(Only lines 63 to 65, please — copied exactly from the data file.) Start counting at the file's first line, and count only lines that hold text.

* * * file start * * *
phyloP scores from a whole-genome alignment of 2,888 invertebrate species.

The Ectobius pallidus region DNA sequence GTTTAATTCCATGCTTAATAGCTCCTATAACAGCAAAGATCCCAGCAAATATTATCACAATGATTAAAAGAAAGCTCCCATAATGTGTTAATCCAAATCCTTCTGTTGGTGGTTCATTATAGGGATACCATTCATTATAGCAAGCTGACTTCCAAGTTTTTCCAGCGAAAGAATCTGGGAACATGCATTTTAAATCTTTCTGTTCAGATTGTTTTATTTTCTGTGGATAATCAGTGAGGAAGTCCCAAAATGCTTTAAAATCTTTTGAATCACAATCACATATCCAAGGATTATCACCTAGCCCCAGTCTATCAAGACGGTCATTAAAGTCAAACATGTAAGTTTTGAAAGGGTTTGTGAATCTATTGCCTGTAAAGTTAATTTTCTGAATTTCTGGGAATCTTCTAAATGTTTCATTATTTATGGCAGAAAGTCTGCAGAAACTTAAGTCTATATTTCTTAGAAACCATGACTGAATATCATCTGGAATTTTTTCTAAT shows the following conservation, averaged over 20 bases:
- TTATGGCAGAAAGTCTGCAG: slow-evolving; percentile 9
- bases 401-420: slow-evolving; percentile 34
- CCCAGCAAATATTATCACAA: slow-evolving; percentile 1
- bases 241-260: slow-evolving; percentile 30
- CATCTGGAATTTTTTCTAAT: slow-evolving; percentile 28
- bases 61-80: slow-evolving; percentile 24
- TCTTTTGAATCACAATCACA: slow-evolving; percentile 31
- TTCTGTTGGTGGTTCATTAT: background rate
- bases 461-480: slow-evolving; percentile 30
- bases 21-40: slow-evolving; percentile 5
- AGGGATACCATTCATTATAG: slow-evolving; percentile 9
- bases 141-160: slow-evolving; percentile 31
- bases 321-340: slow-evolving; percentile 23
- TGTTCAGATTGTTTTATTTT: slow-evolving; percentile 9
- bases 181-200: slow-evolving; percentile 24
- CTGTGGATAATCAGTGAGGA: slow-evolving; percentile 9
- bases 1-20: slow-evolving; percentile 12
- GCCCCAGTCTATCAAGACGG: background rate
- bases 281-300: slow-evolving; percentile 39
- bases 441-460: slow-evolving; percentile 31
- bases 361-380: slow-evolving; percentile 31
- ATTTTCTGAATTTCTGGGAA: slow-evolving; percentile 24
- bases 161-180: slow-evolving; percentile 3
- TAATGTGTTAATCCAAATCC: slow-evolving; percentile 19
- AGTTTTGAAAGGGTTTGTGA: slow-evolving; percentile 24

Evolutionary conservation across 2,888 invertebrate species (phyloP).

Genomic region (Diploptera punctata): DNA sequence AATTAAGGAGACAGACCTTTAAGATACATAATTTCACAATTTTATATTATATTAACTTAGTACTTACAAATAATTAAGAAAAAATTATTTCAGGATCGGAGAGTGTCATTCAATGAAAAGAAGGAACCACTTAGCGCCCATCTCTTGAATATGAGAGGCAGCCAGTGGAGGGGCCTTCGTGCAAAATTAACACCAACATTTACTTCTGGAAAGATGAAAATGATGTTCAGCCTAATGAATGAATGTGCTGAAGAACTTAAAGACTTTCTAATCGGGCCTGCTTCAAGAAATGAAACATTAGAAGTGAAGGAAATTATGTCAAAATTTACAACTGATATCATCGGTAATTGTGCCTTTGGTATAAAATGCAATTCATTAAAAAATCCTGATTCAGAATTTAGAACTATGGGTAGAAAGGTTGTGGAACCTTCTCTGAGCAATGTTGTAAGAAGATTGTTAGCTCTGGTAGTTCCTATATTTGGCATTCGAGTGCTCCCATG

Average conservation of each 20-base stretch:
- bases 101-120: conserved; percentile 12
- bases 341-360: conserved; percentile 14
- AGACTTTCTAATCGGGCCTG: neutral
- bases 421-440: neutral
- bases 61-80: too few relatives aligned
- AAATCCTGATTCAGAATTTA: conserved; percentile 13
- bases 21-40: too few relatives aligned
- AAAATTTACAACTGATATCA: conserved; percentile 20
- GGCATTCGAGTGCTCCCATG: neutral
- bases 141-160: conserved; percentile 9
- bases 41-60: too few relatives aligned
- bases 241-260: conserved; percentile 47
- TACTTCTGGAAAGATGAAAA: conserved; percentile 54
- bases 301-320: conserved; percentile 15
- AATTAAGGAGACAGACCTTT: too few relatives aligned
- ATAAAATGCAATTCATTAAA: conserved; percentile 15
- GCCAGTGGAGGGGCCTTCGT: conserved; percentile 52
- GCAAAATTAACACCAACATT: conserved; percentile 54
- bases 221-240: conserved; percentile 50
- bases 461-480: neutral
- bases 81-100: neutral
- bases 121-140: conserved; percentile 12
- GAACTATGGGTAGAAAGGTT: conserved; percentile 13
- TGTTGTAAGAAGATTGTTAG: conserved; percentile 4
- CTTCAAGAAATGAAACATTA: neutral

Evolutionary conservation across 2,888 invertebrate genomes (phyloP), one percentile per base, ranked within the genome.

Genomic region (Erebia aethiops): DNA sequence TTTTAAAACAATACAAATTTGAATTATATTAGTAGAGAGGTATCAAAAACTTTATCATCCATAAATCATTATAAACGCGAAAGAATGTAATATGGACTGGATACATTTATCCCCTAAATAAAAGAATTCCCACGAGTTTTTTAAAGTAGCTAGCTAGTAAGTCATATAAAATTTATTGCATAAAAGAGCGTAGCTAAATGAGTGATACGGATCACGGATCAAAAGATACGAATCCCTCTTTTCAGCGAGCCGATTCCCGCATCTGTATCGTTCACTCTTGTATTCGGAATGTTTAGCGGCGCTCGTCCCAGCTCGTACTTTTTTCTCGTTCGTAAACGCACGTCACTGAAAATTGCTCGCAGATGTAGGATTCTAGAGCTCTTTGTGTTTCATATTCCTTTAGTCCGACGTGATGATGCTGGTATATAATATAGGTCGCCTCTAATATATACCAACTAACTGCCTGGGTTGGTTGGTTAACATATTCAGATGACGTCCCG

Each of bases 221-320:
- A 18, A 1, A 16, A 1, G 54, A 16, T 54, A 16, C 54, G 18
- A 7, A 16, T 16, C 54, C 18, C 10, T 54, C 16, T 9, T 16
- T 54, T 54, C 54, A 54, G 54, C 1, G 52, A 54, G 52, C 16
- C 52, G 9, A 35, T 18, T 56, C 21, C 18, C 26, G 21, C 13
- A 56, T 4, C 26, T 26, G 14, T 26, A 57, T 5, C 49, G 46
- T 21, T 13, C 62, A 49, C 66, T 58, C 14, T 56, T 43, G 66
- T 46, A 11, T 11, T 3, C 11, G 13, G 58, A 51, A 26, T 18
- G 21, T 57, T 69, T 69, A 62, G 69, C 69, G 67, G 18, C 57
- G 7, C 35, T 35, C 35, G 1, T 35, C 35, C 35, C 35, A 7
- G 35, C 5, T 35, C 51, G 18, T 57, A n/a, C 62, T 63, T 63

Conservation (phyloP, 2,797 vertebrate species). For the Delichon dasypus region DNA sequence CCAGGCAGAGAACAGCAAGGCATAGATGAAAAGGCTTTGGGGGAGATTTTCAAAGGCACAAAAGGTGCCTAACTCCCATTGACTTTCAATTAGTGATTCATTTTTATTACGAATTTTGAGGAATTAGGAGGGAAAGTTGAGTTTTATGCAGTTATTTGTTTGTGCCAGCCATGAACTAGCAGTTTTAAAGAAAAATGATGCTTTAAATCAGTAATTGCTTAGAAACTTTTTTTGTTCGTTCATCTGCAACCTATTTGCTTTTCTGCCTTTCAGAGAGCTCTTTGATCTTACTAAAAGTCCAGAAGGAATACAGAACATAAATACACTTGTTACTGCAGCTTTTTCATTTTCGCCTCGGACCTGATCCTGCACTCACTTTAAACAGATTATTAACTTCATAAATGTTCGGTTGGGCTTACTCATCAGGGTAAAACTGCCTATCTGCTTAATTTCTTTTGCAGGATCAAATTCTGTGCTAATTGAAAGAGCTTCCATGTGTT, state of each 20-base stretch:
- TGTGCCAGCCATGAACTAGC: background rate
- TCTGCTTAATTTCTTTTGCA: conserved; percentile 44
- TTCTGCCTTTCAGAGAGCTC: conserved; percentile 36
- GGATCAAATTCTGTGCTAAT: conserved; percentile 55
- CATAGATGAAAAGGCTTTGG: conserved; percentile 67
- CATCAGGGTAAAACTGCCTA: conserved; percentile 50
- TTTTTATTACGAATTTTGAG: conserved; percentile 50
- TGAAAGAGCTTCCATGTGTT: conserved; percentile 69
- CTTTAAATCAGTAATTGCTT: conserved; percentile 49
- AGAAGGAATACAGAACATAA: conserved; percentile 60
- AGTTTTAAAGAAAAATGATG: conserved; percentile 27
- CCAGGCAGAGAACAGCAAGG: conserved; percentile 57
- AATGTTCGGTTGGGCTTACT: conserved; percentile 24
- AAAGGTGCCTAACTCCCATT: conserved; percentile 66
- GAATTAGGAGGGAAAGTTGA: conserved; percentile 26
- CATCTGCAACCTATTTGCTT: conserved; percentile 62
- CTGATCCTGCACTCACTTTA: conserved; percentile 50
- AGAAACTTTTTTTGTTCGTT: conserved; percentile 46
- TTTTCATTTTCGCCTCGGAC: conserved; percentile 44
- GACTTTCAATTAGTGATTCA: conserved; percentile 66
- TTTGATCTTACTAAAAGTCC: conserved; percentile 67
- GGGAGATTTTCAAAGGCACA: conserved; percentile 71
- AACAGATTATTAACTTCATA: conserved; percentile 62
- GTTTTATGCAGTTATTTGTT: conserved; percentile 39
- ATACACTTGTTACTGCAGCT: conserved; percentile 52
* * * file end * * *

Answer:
- A 56, T 4, C 26, T 26, G 14, T 26, A 57, T 5, C 49, G 46
- T 21, T 13, C 62, A 49, C 66, T 58, C 14, T 56, T 43, G 66
- T 46, A 11, T 11, T 3, C 11, G 13, G 58, A 51, A 26, T 18